Has Pixar Lost The Magic Touch?

Comparing Pixar’s Rotten Tomatoes, Metacritic and Global Box Office. 


Recently a lot of people have been saying Pixar’s output has been going downhill.

It really started when Cars 2 came out– the badly received sequel to the badly received original. Still the franchise has supposedly made billions for Disney & Pixar so I guess you can’t really blame them for it…

But 14th number 1 films in a row at the box office – that is an incredible run – one that probably  can’t be matched by any other studio (though heir apparent Marvel Studios probably has a good shot).

And really has the quality gone down or are we just more sceptical because they are producing more sequels? It’s tough to maintain quality especially when there are so many factors in play.

It got me thinking, so I’ve put together this little comparison of their movies so far comparing their Metacritic, Rotten Tomatoes and Global Box Office ($m):


From the Rotten Tomatoes Top Reviewer scores you can see the films were all consistently highly rated apart from the blip that was Cars.

However since Cars 2, which crashed into the 30s, the films have been noticeably rated lower than before. Maybe its just the perception of Cars ruining Pixar rather than it actually doing so?


The Metacritic scores below follow a similar pattern but the difference between the higher and lower scores is less pronounced. The highs aren’t as high but the lows aren’t as low either.

The pattern is still same though and the post Cars 2 films have all have a negative knock down.


Now looking at the global box office (note Monsters Uni is still on release and will finish off much, much higher) you can see that really the scores haven’t affected the money these films have made. With the exception of Toy Story 3 and Finding Nemo, most of the films have all fallen within the $400m – $600m range.

So although its easy to say Pixar have lost their spark really it hasn’t put people off going to their movies.

Of course Pixar still have to be mindful of how the public are perceiving their films. One reason they are so successful is simply because the studio has built up such a huge level of trust with parents that every film they release is a must see. But if the quality drops (or if there is a perception of dropping) then Pixar could lose the brand power it has worked so hard to buildup.

Pixar are well aware of what happening.

This week Pixar announced they will try to cut back on sequels and release at least one original film each year. Smartly they are tying to combat scepticism before it gets a chance to cause real damage to their brand. Hopefully it will pay off and we’ll see a mix of great originals and sequels that the audiences actually want to see.

So have they lost the magic touch? No, but like all smart companies they are taking positive steps to make sure they don’t in the future.

And if I were a betting man I would guess Pixar will do just fine.

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5 responses to “Has Pixar Lost The Magic Touch?

  1. I finally got around to watching Monsters University today. It’s a great film. Maybe not on a Finding Nemo or Toy Story tier, but I do think it’s a great prequel. People have been against the idea of this prequel since the day it was announced so I am not really surprised over the review scores.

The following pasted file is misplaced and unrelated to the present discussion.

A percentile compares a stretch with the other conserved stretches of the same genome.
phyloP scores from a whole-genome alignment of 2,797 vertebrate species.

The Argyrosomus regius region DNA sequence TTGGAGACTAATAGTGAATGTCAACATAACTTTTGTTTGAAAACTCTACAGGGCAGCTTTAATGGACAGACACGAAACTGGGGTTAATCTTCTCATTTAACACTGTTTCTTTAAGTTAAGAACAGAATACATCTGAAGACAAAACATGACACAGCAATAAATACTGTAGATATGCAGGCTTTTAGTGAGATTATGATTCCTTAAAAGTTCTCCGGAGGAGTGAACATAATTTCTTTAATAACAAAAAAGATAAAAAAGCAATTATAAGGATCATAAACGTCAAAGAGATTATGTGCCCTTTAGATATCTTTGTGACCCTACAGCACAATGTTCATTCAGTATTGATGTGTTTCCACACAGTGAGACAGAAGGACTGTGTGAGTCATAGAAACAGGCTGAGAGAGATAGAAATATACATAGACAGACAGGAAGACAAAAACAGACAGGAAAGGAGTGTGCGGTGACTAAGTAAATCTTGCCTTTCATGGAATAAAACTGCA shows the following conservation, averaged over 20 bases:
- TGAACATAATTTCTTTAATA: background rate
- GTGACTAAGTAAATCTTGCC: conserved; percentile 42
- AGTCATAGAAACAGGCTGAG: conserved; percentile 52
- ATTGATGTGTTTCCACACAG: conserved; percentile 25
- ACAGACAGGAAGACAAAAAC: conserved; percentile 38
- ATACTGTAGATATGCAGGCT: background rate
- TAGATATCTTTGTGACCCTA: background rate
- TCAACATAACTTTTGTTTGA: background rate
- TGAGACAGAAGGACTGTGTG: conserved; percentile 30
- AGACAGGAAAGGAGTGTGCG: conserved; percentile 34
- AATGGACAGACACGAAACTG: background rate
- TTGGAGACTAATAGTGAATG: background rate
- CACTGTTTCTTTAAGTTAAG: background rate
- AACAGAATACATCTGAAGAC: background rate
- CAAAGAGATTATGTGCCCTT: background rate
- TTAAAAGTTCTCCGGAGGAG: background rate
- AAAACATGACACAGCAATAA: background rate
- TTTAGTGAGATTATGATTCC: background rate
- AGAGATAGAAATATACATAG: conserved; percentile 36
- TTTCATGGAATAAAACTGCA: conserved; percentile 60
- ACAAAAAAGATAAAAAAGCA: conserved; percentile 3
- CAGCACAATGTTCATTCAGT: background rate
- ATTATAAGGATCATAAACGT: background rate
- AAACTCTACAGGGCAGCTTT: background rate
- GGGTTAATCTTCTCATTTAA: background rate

I do think that people are really just looking for an excuse to hate on Pixar. Cars 2 really did cause some brand damage. If Bug’s Life were released now instead of Uni, it would have just been another chapter of the so called “downfall” of Pixar. They’ll do fine. I’ve only heard bad things about this film on the Internet and in a few critic reviews. Every person I’ve talked to about Brave and Uni have loved their latest offerings (though not so much Cars 2).

  2. Hi Joseph thanks for commenting.

    I really liked Monsters Uni too. I think as long as they keep the quality up people will accept sequels and I’m pretty sure Finding Dory will be a billion dollar movie in 2015. And let’s face it people love sequels – you just need to look at the top films of any year to see that.

    Pixar seems to have noticed the backlash to Cars 2 (even though it still made quite a lot of money). At their D23 presentation I think every film announced was an original idea. It’s a bit of a catch 22– Cars made so much money on merchandise and that helps Pixar to bankroll more original ideas. But then that of course damages the brand as you point out! I think having Planes come out from the direct to video Disney Toons unit was a good mope cos it helps insulate Pixar from any negative sentiments but allows them to still use those characters and ideas.

    That’s a very good point about a Bugs Life. It’s unreasonable to expect any creator to produce something outstanding every single time and that’s why I wrote the piece in the first place. It was funny that merely being just good or great wasn’t enough. I have a feeling this will also happen to a lesser extent to Marvel Studios – they have had a phenomenal run so far and generally have had positive reviews – you just know there are some people out there sharpening the knives in the hope that one of their films fail.

      • well basically lasseters whole point in helping start pixar was to get disney to see the potential of computer animation…..but now that disneys own computer animated movies are doing better than pixars even outgrossing toy story 3 and lassters in charge of disney animation now anyway theres just no reason to keep pixar around anymore

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